Cryptography is a theory of secret functions. Category theory is a general theory of functions. Cryptography has reached the stage where its structures often take several pages to define, and even its formulas sometime run from page to page. Category theory has some complicated definitions as well, but one of its specialties is taming the flood of structure by diagrams and layering. Cryptography seems to be in need of high level methods, whereas category theory always needs concrete applications. So why is there no categorical cryptography? One reason may be that the foundations of modern cryptography are laid over probabilistic polynomial-time Turing machines, and category theory does not have a good handle on such things. On the other hand, these foundations might be the very reason why the details of cryptographic constructions often resemble low level machine programming. I present some preliminary results of an effort to present the basic cryptographic concepts categorically. It turns out that the standard security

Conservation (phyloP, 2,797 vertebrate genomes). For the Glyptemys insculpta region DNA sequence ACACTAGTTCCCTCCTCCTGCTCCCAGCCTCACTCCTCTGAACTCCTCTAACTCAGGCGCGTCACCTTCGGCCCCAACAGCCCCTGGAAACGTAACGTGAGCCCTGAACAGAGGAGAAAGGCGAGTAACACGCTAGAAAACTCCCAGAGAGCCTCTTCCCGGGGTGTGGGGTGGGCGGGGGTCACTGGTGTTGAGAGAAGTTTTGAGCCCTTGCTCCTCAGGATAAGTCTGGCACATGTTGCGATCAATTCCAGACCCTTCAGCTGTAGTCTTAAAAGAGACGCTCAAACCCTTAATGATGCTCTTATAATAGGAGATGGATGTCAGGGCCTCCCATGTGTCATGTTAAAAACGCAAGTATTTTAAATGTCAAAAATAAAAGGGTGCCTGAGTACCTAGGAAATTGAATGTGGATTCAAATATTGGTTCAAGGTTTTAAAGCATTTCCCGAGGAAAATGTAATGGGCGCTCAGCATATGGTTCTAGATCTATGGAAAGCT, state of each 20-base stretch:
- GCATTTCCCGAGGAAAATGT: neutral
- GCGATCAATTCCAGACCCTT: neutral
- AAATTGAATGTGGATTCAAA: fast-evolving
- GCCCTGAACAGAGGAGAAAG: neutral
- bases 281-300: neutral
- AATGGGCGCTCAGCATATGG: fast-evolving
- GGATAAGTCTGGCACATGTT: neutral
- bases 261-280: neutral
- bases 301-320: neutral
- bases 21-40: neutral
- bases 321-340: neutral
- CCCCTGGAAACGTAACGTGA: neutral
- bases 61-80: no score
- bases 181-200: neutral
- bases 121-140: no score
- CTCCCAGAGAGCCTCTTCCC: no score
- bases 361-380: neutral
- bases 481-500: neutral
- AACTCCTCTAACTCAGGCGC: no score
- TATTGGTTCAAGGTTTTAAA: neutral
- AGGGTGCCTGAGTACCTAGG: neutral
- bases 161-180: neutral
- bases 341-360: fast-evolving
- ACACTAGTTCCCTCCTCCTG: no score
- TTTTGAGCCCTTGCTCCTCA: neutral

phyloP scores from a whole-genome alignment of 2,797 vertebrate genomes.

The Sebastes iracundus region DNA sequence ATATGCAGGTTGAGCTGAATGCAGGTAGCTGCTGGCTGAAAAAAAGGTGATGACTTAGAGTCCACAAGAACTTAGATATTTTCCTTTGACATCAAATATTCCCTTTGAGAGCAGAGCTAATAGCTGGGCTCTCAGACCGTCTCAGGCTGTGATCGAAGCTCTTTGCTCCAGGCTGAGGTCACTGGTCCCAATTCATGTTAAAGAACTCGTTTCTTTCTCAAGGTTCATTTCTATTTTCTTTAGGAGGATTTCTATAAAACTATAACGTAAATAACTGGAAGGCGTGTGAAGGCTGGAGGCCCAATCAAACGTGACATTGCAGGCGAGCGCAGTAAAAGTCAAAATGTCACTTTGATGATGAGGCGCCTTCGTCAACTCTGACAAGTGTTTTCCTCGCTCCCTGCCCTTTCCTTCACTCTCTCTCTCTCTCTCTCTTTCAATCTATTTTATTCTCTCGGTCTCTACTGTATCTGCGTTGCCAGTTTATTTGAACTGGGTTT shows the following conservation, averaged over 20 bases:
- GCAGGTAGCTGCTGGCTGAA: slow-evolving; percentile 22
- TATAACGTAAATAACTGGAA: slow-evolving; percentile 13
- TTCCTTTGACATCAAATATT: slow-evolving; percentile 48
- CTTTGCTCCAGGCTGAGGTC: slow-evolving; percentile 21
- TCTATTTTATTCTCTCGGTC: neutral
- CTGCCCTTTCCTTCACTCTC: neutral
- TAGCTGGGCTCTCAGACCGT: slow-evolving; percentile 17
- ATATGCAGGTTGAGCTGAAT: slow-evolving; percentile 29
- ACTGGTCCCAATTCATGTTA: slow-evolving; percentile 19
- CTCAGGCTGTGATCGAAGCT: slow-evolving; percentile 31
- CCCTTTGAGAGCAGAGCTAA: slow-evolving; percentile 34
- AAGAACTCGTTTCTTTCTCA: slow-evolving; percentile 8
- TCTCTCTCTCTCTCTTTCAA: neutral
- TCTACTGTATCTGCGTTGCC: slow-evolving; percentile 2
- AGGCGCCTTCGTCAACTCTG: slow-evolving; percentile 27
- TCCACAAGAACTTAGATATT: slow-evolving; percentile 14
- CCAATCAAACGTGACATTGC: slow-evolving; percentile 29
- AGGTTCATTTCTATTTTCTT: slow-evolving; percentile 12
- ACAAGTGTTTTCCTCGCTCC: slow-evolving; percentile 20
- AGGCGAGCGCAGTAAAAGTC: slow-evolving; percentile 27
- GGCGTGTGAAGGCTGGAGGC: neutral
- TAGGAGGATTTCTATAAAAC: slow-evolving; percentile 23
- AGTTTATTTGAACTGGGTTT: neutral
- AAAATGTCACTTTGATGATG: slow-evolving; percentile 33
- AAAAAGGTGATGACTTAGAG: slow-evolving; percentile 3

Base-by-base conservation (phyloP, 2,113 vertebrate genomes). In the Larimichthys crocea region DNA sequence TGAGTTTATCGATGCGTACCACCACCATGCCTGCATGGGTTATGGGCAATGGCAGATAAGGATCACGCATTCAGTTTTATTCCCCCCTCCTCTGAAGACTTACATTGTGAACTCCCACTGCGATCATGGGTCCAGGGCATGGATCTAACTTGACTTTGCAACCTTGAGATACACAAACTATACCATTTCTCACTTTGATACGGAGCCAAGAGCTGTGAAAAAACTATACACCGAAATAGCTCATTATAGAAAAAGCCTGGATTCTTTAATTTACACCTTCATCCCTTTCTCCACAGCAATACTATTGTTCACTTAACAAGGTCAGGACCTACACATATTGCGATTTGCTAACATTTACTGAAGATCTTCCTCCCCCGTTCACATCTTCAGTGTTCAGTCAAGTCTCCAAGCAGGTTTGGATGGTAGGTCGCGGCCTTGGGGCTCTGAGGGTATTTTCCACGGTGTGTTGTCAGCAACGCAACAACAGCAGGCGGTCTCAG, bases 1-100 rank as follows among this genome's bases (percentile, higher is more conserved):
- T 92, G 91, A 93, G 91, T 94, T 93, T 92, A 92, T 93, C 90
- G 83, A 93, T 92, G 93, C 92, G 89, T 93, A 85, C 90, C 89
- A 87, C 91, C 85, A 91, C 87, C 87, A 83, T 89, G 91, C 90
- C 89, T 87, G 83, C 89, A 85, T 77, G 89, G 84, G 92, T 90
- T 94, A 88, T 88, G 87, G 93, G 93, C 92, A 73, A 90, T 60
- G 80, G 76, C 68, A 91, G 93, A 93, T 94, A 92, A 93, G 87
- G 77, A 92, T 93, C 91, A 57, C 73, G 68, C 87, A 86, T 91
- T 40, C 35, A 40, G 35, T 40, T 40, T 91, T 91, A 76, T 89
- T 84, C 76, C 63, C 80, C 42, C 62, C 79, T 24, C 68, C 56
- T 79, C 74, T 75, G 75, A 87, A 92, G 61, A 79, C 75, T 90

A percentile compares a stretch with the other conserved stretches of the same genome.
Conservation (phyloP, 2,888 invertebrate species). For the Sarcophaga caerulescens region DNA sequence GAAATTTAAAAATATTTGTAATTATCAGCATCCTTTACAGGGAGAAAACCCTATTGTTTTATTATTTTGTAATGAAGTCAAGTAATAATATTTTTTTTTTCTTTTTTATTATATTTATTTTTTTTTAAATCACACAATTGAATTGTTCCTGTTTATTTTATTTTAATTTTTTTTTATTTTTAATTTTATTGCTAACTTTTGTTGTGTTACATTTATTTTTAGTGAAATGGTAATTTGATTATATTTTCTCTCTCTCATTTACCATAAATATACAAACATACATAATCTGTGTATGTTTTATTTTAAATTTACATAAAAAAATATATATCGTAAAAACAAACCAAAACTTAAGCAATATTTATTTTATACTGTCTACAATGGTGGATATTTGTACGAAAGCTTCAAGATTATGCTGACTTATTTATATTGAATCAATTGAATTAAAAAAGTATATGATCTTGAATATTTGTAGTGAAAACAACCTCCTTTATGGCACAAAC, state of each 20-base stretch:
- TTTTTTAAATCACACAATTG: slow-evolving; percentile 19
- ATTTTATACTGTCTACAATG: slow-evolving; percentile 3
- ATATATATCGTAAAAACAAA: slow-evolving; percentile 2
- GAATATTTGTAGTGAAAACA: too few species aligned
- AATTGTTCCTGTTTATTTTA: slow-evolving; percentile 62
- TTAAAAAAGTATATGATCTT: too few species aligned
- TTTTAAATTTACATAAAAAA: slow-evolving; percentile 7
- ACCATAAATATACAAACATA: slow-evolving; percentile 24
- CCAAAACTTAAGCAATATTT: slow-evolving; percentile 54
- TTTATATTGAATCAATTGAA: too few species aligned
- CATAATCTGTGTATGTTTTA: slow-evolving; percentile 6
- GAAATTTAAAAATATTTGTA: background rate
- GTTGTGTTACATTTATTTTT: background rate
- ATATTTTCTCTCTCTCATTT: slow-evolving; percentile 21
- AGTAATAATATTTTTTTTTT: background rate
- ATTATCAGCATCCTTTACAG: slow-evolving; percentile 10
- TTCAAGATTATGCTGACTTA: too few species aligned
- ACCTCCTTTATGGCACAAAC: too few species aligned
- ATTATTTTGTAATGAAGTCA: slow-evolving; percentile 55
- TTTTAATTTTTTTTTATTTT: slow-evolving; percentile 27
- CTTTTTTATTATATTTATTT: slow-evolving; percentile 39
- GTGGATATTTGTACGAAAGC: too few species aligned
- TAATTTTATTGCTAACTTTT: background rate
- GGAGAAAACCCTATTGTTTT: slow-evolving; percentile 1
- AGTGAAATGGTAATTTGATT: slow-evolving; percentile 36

definitions can be characterized by simple commutative diagrams. Some security proofs become modular. The work is at an early stage, and did not yield any new cryptographic results yet, but the approach seems natural, leads to some interesting new ideas and structures, and invites more work.